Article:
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EPA Program Austin Uses To Clean Polluted Land Could Be Slashed

Mose Buchele
Austin Mayor Steve Adler, EPA Region 6 Administrator Samuel Coleman and Texas Commission on Environmental Quality Commissioner Bryan Shaw celebrate a grant Austin received from the EPA to help clean up polluted land.

The legacy of Austin’s polluting past still lives in its soil. Parcels of land, especially on the city’s East Side, carry contamination from businesses and industries that long ago closed up shop. For the last several years, the city has had federal help cleaning up some of the land for new uses.

But now that funding is under threat. The program that provides the grants would be slashed by 30 percent under the Trump administration's proposed budget.

When asked about the cuts at a news conference in Austin last month, interim regional EPA administrator Samuel Coleman was circumspect.

“The agency really looks forward to meeting with the appropriate committee staff, responding to questions," he said. "And then we will anxiously await the appropriation level that Congress provides." 

Over the last few years, Austin has received more than $1.5 million in EPA grants for these contaminated areas, or brownfields. The grants helped the city redevelop Mabel Davis Park and the African-American Cultural and Heritage Facility, among other sites.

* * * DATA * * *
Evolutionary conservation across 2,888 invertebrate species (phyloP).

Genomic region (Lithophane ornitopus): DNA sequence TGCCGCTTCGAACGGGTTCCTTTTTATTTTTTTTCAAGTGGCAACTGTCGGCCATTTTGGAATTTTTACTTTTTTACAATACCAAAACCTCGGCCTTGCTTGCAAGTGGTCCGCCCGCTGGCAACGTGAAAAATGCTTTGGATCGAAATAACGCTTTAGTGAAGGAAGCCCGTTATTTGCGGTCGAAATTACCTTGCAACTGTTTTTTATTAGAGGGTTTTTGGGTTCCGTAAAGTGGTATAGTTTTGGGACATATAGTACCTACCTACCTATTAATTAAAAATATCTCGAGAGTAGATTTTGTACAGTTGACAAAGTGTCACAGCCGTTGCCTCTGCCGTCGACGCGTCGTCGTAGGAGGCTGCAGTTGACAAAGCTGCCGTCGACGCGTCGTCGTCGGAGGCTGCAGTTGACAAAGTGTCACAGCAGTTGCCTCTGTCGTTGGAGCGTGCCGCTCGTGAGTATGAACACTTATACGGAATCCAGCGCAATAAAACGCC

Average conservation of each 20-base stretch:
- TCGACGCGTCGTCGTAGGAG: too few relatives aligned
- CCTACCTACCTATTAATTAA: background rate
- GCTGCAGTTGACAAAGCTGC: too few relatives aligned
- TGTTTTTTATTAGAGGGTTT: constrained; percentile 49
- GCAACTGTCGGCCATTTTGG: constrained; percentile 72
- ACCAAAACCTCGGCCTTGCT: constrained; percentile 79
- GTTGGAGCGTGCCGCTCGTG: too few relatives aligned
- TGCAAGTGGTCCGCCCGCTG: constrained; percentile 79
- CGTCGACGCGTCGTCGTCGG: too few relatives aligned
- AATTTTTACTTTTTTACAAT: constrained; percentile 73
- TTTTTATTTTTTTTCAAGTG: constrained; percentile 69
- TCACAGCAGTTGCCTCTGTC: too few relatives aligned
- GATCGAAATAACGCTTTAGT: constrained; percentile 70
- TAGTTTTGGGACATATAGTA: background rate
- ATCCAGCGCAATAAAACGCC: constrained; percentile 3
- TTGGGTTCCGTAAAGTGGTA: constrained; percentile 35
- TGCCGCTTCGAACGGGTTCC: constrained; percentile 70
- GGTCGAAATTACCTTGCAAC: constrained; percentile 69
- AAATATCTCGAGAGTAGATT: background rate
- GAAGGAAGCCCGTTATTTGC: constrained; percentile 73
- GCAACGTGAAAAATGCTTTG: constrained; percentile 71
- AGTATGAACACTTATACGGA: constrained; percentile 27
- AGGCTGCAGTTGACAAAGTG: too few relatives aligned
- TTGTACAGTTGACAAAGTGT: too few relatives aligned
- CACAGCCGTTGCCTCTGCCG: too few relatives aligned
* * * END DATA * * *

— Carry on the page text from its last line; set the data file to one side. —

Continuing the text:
“Our Austin brownfields office has provided assistance, assessments, cleanup planning on 52 properties, totaling more than 930 acres,” Mayor Steve Adler said at the press event with Coleman.

Since then, EPA Administrator Scott Pruitt has met both House and Senate appropriations committees to defend the proposed budget, which includes a whopping 31 percent reduction in funding for the agency, including a 20 percent reduction in staff.

“I believe we can fulfill the mission of our agency with a trim budget, with proper leadership and management,” he told the House Appropriations Committee.

But when it comes to grant-based programs, like the one that pays for cleaning up brownfields, even he conceded improved efficiency wouldn't bring back funding. Simply put, less money for grants would mean less money for cities like Austin to clean up polluted land.

Mose Buchele focuses on energy and environmental reporting at KUT. Got a tip? Email him at Follow him on Twitter @mosebuchele.
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